Any way to sync directory structure when the files are already on both sides?

I have two drives with the same files, but the directory structure is totally different.
Is there any way to 'move' all the files on the destination side so that they match the structure of the source side? With a script perhaps?
For example, drive A has:
/foo/bar/123.txt
/foo/bar/234.txt
/foo/bar/dir/567.txt
Whereas drive B has:
/some/other/path/123.txt
/bar/doo2/wow/234.txt
/bar/doo/567.txt
The files in question are huge (800GB), so I don't want to re-copy them; I just want to sync the structure by creating the necessary directories and moving the files.
I was thinking of a recursive script that would find each source file on the destination, then move it to a matching directory, creating it if necessary. But that's beyond my abilities ...

ANSWER:-

I'll go with Gilles and point you to Unison as suggested by hasen j. Unison was DropBox 20 years before DropBox. Rock solid code that a lot of people (myself included) use every day -- very worthwhile to learn. Still, join needs all the publicity it can get :)

This is only half an answer, but I have to get back to work :)
Basically, I wanted to demonstrate the little-known join utility which does just that: joins two tables on a some field.
First, set up a test case including file names with spaces:
for d in a b 'c c'; do mkdir -p "old/$d"; echo $RANDOM > "old/${d}/${d}.txt"; done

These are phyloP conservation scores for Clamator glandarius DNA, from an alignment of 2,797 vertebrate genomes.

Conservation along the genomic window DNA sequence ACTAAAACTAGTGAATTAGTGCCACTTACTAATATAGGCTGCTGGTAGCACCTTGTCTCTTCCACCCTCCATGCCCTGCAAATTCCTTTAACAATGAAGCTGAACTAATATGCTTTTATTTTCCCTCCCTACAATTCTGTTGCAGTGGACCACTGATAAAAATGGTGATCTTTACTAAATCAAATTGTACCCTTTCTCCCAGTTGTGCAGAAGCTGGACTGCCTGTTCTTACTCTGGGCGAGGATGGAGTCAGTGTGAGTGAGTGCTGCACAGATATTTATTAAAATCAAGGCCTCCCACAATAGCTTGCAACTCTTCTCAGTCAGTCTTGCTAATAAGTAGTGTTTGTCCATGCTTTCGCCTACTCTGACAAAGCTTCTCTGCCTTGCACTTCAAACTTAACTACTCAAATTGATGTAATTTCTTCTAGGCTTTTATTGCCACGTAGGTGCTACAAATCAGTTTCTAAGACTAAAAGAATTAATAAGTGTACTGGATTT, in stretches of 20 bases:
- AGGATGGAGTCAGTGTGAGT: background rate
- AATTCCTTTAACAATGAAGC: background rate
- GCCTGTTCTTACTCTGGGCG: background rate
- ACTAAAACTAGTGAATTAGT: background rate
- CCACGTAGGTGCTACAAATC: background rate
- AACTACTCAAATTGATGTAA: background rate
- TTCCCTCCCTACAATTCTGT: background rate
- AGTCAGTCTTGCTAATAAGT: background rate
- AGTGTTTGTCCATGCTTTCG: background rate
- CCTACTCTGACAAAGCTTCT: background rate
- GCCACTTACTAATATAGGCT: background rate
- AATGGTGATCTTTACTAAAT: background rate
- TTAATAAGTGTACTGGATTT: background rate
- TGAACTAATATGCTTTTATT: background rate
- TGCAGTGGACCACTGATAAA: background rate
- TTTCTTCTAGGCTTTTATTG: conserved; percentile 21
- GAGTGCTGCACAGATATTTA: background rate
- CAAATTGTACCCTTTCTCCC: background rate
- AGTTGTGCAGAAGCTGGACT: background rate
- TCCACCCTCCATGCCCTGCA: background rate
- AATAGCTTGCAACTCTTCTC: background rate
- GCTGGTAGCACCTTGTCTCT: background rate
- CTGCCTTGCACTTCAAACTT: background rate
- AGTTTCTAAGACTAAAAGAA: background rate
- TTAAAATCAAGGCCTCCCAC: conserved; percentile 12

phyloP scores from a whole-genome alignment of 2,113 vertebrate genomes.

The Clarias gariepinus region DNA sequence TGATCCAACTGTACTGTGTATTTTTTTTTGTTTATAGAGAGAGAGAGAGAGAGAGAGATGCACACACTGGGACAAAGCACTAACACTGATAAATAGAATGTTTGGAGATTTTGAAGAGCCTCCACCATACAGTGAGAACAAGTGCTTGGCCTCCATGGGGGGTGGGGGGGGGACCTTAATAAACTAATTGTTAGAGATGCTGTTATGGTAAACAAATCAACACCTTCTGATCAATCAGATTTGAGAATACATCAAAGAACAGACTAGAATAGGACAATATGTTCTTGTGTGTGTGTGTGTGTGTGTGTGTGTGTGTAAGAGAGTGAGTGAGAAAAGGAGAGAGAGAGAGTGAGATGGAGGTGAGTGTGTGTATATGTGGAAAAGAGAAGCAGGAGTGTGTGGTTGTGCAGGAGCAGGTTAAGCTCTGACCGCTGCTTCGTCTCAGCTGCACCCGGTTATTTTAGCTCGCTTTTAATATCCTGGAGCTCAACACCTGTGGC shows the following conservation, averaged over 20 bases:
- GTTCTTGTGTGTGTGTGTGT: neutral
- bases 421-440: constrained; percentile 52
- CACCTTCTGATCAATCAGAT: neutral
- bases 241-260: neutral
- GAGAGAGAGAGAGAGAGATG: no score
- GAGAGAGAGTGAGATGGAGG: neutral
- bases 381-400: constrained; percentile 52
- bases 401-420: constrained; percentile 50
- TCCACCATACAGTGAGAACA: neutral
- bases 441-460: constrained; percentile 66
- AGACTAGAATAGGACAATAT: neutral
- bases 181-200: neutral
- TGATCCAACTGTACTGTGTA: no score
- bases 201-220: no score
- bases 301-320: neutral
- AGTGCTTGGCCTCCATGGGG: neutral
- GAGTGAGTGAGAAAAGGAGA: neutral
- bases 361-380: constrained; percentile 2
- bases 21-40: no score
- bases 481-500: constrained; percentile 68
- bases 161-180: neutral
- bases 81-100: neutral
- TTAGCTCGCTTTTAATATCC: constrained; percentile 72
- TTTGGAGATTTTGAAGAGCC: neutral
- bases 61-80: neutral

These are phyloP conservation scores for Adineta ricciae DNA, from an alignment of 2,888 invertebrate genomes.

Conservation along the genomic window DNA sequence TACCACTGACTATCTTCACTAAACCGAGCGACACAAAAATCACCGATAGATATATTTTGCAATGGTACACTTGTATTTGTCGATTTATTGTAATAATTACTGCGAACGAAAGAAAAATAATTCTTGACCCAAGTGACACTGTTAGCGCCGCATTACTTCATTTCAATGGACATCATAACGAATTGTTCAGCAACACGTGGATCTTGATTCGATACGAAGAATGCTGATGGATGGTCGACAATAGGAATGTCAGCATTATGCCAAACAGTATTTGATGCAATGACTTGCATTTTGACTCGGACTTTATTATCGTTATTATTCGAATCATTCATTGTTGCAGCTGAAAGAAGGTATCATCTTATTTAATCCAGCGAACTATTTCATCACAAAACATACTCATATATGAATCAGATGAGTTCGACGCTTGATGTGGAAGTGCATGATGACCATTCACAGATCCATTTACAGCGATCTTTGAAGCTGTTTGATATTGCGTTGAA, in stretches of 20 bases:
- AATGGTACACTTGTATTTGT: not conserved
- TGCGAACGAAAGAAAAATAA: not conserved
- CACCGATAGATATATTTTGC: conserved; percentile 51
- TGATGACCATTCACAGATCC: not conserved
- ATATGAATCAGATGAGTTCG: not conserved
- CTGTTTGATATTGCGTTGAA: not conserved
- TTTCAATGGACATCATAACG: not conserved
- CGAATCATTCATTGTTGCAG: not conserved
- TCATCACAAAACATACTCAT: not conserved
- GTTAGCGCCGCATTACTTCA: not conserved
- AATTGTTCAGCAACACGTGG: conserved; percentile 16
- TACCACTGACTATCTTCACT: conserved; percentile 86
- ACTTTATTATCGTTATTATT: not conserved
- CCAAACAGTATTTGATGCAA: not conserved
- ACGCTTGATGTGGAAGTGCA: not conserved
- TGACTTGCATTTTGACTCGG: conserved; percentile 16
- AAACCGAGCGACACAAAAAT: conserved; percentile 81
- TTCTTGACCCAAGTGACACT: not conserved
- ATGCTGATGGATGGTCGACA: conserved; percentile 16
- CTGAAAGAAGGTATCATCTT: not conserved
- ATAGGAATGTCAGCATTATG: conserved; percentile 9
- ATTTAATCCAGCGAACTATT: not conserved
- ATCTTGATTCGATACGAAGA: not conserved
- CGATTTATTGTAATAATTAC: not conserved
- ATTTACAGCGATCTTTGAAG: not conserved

cp -r old new
(edit some directory and/or file names in new).
Now, we want to build a map: hash -> filename for each directory and then use join to match up files with the same hash. To generate the map, put the following in makemap.sh:
find "$1" -type f -exec md5 -r "{}" \; \
  | sed "s/\([a-z0-9]*\) ${1}\/\(.*\)/\1 \"\2\"/" \
makemap.sh spits out a file with lines of the form, 'hash "filename"', so we just join on the first column:
join <(./makemap.sh 'old') <(./makemap.sh 'new') >moves.txt
This generates moves.txt which looks like this:
49787681dd7fcc685372784915855431 "a/a.txt" "bar/a.txt"
bfdaa3e91029d31610739d552ede0c26 "c c/c c.txt" "c c/c c.txt"
The next step would be to actually do the moves, but my attempts got stuck on quoting... mv -i andmkdir -p should come handy.

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